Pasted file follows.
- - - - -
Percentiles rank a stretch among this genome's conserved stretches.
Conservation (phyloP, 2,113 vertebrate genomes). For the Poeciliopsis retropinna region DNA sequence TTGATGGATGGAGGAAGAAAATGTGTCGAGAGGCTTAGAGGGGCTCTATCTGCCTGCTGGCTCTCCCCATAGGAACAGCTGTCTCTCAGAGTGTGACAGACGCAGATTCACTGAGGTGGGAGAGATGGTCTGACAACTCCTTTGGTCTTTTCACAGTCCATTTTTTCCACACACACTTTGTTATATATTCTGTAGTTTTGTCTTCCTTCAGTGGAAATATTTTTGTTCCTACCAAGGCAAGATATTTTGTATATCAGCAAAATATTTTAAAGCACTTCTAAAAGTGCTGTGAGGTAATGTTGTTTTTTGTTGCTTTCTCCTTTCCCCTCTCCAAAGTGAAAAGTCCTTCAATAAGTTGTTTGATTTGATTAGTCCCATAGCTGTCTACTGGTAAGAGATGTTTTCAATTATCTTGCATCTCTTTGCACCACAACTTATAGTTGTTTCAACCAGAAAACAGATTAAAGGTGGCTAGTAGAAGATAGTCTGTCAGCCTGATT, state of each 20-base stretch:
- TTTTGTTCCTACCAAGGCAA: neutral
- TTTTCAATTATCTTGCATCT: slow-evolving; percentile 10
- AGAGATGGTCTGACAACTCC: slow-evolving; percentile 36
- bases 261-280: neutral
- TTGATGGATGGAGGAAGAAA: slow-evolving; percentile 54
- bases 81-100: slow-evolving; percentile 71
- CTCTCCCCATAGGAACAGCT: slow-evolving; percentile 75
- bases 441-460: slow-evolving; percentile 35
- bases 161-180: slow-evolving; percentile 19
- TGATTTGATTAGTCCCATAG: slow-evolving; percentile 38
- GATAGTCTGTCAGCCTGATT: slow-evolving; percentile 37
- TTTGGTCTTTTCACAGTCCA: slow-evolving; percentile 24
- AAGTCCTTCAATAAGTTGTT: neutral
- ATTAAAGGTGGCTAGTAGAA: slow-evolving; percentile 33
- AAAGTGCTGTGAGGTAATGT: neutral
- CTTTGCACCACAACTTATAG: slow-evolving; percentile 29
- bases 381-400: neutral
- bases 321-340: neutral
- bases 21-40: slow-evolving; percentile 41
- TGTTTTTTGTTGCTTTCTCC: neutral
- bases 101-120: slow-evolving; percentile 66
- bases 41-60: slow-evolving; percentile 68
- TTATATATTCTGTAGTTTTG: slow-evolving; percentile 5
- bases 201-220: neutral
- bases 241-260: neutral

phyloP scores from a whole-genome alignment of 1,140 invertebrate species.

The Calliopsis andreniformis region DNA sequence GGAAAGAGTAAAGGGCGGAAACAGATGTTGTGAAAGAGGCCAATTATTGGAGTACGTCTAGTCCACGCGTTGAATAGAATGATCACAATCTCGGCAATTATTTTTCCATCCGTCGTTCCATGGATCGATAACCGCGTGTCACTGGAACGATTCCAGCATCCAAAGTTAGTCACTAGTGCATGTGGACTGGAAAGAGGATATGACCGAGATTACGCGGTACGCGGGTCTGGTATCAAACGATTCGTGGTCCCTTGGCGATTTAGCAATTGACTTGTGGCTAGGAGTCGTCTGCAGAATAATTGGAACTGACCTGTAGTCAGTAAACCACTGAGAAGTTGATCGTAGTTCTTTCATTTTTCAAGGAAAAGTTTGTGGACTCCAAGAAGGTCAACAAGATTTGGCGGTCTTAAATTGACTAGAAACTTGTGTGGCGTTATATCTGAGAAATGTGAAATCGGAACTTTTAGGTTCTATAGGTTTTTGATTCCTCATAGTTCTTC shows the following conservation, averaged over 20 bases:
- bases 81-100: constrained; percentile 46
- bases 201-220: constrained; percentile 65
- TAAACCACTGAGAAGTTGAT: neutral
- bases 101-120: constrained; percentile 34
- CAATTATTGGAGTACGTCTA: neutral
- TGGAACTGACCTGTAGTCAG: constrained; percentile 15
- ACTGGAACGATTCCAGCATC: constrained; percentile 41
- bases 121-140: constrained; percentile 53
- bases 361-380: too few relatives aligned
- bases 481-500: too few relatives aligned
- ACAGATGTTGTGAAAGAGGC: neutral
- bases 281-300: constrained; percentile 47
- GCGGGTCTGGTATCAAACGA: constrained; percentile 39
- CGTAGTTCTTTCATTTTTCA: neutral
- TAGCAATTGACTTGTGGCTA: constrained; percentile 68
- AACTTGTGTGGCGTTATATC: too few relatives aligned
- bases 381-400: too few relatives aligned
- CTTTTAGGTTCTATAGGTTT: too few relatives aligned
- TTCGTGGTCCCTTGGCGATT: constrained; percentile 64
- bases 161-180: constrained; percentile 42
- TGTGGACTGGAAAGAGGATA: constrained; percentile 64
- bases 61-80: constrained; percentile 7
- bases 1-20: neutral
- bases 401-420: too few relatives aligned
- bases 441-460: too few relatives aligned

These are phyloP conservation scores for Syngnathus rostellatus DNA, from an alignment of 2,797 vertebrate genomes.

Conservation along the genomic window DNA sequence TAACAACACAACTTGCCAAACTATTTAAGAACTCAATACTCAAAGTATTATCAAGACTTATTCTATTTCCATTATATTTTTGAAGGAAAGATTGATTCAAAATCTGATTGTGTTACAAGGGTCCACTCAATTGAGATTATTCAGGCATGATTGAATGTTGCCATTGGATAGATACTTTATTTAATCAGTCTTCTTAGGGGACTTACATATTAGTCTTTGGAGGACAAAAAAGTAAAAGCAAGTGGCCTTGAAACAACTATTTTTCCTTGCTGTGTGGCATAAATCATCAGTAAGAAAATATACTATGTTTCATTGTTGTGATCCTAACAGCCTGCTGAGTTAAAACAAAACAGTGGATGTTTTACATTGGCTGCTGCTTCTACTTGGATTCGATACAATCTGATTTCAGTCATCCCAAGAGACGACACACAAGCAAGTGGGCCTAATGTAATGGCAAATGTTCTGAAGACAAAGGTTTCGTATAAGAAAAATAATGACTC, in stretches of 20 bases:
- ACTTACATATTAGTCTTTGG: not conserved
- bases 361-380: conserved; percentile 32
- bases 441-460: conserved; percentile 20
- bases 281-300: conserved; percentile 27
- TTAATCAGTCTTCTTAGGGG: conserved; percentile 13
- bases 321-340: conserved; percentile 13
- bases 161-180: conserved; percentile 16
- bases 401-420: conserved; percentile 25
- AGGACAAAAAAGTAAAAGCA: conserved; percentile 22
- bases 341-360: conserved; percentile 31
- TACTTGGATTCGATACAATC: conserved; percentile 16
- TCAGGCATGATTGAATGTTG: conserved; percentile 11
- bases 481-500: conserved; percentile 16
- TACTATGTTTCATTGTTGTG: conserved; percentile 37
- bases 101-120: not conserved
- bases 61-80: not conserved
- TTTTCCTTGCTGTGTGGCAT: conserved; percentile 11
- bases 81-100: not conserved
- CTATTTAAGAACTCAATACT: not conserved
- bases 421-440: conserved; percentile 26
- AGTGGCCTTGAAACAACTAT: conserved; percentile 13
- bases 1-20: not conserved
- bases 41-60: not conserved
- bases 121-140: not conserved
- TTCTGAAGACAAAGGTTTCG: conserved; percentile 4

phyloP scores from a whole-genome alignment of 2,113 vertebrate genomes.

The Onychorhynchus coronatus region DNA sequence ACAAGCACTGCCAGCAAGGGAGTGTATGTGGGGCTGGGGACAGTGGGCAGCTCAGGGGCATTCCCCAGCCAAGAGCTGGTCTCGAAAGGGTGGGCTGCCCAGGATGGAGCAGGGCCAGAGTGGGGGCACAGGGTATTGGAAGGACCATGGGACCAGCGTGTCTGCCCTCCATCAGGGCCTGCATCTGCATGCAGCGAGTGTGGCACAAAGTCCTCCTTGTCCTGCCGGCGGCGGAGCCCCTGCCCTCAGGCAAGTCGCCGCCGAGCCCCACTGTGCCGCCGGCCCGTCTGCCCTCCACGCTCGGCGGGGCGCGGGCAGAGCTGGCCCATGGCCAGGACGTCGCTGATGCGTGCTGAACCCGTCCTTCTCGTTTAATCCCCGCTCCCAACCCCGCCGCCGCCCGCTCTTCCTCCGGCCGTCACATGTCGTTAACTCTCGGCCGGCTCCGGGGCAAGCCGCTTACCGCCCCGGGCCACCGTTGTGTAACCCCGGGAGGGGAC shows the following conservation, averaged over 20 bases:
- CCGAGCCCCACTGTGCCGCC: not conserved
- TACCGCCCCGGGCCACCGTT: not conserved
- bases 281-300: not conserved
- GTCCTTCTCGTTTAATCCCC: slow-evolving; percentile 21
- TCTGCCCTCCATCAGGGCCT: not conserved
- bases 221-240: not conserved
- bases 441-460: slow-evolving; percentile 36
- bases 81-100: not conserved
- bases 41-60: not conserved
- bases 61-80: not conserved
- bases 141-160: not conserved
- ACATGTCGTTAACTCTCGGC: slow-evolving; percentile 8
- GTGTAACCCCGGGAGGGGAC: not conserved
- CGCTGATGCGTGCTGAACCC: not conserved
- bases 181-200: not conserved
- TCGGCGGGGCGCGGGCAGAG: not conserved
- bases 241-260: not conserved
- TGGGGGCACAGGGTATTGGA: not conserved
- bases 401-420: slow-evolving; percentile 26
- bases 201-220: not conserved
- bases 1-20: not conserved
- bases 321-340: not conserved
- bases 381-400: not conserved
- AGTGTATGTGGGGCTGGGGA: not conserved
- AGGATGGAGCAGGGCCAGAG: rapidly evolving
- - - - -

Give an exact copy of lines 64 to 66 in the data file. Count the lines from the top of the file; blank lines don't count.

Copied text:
- bases 401-420: conserved; percentile 25
- AGGACAAAAAAGTAAAAGCA: conserved; percentile 22
- bases 341-360: conserved; percentile 31